Greek authorities have ruled out, again, the possibility of joint sea patrols with Turkey in the Aegean but have indicated, for the first time, that they would be willing to consider opening the fence on the Evros border with the neighboring country if a broad agreement with European Union members could be reached.
Speaking to the semi-state Athens-Macedonian News Agency on Saturday, Citizens’ Protection Minister Nikos Toskas indicated that Athens will not engage in any further discussion on the idea of common sea patrols.
“This matter has closed,” he said. “There is no chance of joint patrols taking place. What can happen is coordination in the sea or whatever other borders, but each side has to be responsible for its own territory, its own territorial waters.”
Athens is opposed to the idea of joining forces with Turkey to patrol the Aegean in order to deter human trafficking gangs from sending refugees across to eastern Aegean islands because Ankara disputes Greece’s territorial rights in the sea separating the two countries.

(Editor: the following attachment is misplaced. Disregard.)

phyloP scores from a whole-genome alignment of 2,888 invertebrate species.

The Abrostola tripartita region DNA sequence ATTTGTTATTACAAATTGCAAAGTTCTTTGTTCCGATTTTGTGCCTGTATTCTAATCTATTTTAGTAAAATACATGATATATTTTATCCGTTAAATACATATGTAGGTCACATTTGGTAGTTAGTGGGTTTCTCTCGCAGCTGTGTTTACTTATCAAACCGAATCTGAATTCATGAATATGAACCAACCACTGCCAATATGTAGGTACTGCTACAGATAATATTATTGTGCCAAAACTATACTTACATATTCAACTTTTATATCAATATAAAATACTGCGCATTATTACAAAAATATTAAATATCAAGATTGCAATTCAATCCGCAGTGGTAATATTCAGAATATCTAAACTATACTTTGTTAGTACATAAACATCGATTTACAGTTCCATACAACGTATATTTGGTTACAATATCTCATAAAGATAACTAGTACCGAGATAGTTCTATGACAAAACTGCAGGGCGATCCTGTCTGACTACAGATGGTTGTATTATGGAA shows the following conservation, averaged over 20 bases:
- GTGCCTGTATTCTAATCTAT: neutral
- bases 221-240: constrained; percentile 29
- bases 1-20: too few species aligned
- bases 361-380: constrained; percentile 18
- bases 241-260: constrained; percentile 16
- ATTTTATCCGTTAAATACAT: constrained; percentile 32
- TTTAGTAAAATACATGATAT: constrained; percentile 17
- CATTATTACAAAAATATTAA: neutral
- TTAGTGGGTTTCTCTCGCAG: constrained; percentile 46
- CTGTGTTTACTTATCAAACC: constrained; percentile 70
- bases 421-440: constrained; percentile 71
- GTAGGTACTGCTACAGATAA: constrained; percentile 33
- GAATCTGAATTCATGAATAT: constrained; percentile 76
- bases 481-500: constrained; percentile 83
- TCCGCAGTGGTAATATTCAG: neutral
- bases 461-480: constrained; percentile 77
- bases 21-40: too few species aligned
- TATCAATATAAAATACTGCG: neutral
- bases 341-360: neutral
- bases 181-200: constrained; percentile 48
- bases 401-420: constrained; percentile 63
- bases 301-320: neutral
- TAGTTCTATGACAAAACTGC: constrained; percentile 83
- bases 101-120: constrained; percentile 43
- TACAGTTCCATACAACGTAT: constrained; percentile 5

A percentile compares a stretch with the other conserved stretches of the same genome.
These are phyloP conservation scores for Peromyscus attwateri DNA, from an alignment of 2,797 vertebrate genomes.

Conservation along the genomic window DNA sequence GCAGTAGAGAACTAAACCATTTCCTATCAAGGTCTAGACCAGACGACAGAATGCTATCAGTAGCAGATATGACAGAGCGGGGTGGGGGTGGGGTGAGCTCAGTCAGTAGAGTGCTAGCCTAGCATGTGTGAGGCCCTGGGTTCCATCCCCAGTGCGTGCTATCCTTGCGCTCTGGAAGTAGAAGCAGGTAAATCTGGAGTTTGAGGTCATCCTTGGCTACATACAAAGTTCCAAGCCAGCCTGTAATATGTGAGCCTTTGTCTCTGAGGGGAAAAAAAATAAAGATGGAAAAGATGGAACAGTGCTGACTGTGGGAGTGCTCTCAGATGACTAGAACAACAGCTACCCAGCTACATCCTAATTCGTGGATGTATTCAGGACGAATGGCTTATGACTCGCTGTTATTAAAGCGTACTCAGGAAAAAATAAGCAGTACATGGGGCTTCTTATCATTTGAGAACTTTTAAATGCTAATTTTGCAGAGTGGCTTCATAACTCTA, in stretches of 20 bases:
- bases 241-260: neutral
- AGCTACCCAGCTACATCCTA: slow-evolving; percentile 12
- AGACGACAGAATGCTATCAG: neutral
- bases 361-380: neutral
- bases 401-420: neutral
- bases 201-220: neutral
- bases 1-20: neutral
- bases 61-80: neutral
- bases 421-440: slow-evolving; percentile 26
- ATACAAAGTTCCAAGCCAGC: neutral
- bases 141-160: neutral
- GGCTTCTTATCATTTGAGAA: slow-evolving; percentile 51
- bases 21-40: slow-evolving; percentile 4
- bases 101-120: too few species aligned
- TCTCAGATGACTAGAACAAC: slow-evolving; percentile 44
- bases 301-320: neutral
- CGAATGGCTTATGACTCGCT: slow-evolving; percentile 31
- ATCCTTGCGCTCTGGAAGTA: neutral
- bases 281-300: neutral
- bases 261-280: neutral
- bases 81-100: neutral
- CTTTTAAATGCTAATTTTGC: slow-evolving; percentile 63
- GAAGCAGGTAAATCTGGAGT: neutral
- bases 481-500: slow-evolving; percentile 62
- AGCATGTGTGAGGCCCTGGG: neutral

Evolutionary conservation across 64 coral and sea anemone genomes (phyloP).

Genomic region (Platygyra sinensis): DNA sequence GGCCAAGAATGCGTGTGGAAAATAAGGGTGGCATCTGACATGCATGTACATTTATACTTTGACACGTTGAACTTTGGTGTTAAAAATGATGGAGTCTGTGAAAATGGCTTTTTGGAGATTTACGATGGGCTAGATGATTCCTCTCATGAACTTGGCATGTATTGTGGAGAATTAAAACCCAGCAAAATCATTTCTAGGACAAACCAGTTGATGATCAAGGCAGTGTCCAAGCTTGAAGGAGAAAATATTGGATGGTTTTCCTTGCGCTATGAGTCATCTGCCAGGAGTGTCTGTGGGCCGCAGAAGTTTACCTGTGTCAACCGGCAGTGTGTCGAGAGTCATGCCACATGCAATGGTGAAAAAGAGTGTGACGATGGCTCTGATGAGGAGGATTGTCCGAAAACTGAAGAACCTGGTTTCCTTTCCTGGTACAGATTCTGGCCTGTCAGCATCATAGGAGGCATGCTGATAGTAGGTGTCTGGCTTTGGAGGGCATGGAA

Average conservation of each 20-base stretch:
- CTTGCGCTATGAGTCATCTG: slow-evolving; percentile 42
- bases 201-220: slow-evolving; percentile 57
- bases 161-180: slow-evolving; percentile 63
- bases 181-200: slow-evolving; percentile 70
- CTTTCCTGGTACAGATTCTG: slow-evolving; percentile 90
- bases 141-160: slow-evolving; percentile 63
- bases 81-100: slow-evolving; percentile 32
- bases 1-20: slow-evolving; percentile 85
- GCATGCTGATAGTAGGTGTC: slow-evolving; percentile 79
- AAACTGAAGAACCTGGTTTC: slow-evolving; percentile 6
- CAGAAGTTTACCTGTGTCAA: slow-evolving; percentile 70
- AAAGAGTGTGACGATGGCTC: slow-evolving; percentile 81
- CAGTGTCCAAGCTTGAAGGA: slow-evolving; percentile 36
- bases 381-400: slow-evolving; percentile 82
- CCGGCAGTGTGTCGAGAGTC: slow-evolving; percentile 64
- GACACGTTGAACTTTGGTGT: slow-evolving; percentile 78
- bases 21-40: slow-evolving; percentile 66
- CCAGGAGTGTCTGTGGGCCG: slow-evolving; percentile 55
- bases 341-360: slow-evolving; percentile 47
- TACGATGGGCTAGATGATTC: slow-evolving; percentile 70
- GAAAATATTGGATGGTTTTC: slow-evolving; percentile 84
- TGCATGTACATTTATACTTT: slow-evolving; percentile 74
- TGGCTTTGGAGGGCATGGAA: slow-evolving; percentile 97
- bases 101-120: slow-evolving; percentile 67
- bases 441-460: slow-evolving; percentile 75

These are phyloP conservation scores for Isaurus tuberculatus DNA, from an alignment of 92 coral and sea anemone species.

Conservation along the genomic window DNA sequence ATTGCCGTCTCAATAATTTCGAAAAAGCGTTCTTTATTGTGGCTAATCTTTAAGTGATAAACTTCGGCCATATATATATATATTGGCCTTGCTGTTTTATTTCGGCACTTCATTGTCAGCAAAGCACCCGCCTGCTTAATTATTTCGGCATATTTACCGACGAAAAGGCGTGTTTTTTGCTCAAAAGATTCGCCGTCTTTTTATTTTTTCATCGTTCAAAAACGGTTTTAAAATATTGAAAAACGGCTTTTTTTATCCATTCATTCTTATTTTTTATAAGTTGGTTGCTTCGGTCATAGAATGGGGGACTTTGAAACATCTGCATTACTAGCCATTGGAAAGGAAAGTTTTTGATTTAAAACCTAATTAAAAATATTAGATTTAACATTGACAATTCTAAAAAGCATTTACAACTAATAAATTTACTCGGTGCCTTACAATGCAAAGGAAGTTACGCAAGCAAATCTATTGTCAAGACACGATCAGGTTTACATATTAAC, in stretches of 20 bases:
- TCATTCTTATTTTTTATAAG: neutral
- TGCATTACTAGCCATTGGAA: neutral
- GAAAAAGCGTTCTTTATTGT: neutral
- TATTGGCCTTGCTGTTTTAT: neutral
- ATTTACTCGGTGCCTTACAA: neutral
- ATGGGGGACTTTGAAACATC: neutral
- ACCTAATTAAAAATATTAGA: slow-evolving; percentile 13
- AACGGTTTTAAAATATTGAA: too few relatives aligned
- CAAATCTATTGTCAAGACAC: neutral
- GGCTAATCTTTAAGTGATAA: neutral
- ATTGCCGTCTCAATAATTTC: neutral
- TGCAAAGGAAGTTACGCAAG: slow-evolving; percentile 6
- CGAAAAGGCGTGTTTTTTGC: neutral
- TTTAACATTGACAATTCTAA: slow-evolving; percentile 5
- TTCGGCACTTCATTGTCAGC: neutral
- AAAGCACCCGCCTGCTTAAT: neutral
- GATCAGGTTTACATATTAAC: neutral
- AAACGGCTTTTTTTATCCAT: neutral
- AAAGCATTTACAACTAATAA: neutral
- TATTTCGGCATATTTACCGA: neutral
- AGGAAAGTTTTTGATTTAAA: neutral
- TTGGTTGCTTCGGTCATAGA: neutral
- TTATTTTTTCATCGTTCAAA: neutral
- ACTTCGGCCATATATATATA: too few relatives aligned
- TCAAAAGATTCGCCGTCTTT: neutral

“We are a sovereign state and we will not try to solve one problem by creating another bigger one,” said Toskas.
However, the minister suggested that the Greek government would be willing to consider opening a safe passage for refugees through the fence on the Evros border in northeastern Greece if there is an agreement with Turkey, Bulgaria and the European Union.
“We can’t just open everything when there is a danger that everything will close in Europe,” said Toskas in reference to other eastern and central European countries installing fences at their borders.
“Evros is not just the 12-kilometer fence on its land border with Turkey, there is also a 140-kilometer river,” added the minister, who visited Alexandroupoli in northeastern Greece on Saturday.